The companies will co-develop the new TAT through a Phase I trial.
The new TAT leverages the Fast-Clear linker technology of Fusion to radiolabel an AstraZeneca-owned bispecific antibody with actinium-225 alpha-emitting isotope.
According to the prior partnership agreement, Fusion will handle the preclinical development through first-in-human trials while AstraZeneca will oversee the following clinical development.
Fusion and AstraZeneca will split clinical development expenditures equally, with investigational new drug (IND)-enabling studies underway.
Fusion Pharmaceuticals CEO John Valliant said: “Fusion is at the forefront developing a new wave of cancer therapies using alpha-emitting medical isotopes and various targeting vehicles.
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“One of the pillars of our platform is to create next-generation immunoconjugates, and we are excited to be working with AstraZeneca to pursue a novel radioimmunoconjugate for oncology.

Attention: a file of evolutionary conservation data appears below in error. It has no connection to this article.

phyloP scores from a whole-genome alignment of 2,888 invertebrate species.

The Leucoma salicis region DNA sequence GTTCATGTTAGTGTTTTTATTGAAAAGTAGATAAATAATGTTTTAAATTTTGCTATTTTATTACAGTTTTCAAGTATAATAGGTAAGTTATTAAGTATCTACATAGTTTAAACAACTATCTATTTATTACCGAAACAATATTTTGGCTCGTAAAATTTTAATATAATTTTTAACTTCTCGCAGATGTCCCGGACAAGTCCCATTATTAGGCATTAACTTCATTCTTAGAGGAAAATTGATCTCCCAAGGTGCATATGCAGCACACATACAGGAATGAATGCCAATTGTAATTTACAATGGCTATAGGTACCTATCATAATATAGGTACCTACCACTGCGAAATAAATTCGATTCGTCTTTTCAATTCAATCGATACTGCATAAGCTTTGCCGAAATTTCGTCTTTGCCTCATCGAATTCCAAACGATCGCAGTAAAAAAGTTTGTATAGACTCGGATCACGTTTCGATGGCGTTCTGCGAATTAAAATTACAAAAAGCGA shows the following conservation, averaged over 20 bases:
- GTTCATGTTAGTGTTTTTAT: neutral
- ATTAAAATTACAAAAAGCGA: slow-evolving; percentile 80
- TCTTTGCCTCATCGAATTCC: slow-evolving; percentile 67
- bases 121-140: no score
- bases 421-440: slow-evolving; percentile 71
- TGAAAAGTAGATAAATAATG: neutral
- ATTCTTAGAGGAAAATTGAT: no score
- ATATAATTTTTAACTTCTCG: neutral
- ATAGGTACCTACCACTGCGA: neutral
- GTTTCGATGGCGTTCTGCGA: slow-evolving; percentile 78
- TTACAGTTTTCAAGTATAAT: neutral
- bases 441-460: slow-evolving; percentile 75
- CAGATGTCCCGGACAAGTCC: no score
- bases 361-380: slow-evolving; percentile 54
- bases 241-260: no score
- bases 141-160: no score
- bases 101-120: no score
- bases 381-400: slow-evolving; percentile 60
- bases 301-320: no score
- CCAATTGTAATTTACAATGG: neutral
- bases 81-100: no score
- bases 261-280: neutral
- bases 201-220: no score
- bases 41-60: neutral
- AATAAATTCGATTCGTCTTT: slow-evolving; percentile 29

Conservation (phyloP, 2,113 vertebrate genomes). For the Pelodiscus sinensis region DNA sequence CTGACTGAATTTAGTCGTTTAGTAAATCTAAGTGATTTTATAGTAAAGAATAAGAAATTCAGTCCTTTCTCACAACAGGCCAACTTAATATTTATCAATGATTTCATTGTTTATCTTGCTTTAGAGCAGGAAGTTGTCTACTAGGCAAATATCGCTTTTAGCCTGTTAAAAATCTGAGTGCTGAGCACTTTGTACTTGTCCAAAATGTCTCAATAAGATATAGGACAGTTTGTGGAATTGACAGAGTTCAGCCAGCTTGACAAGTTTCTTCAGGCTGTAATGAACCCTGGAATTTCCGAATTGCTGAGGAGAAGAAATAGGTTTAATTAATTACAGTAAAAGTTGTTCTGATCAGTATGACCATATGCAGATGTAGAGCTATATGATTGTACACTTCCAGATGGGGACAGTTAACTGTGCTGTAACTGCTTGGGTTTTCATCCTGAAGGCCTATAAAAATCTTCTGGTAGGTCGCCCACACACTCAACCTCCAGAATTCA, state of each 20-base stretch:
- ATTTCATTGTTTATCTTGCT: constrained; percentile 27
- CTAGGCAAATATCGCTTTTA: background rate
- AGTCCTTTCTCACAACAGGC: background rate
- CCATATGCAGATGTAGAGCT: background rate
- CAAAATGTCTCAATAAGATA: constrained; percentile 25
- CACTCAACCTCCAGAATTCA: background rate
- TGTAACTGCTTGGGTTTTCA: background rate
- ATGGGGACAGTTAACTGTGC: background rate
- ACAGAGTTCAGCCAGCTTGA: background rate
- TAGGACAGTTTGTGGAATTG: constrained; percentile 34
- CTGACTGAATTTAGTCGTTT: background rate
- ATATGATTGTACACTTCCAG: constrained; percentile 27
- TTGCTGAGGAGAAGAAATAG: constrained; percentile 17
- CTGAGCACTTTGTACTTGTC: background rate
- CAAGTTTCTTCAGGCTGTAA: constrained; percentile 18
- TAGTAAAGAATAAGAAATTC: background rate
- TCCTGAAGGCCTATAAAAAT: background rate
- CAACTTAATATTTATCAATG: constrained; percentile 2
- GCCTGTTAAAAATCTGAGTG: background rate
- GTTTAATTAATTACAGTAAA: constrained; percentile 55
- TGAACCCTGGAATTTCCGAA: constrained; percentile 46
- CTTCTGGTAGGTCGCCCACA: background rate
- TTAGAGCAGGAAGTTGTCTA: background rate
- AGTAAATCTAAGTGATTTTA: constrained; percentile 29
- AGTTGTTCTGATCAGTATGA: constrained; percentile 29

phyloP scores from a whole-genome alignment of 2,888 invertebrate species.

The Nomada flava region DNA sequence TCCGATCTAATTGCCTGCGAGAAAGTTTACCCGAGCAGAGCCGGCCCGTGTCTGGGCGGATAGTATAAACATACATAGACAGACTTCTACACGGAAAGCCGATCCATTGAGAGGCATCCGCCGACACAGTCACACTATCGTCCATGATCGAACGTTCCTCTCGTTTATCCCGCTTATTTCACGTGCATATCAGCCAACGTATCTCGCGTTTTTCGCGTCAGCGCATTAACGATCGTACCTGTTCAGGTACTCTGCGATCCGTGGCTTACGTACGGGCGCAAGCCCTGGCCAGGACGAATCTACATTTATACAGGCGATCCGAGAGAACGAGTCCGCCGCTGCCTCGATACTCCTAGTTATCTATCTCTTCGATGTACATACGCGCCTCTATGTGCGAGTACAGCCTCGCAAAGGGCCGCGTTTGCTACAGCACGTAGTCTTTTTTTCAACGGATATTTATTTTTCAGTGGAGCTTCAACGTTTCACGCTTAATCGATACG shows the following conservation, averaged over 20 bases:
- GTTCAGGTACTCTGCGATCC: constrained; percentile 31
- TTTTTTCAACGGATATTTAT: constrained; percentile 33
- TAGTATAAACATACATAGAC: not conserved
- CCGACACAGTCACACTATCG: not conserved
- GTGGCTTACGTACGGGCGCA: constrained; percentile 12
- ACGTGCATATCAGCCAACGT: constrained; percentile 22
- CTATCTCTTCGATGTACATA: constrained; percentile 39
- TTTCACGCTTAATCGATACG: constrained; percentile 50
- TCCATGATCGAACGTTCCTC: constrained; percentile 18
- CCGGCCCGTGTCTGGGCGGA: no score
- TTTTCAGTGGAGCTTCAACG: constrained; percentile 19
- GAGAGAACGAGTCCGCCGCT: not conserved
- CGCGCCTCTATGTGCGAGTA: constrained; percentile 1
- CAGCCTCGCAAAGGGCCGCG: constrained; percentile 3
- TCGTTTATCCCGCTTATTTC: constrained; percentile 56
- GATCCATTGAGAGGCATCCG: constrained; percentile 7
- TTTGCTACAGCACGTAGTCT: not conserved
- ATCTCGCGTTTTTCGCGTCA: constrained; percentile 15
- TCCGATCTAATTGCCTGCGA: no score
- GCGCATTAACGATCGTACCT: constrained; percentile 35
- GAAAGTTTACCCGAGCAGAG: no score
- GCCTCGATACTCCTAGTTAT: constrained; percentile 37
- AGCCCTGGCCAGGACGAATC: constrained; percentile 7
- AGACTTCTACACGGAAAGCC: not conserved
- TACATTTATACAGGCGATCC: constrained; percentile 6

“We had strong alignment among our joint development committee to move this novel TAT forward into a planned Phase I study and we look forward to sharing more information as we approach the investigational new drug application (IND) filing.”
Fusion and AstraZeneca currently have a partnership for the co-development of up to three new TATs.
Up to five combination programmes would also be explored between TATs of Fusion and AstraZeneca’s DNA damage response inhibitors and immuno-oncology agents.
A lead programme of Fusion, FPI-1434 acts on the insulin-like growth factor 1 receptor and is presently being analysed in a Phase I trial.
The company’s pipeline comprises FPI-1966 and FPI-2059, the latter being a small molecule acquired by Fusion from Ipsen.
Last December, AstraZeneca and Ionis Pharmaceuticals entered an agreement for the development and commercialisation of eplontersen.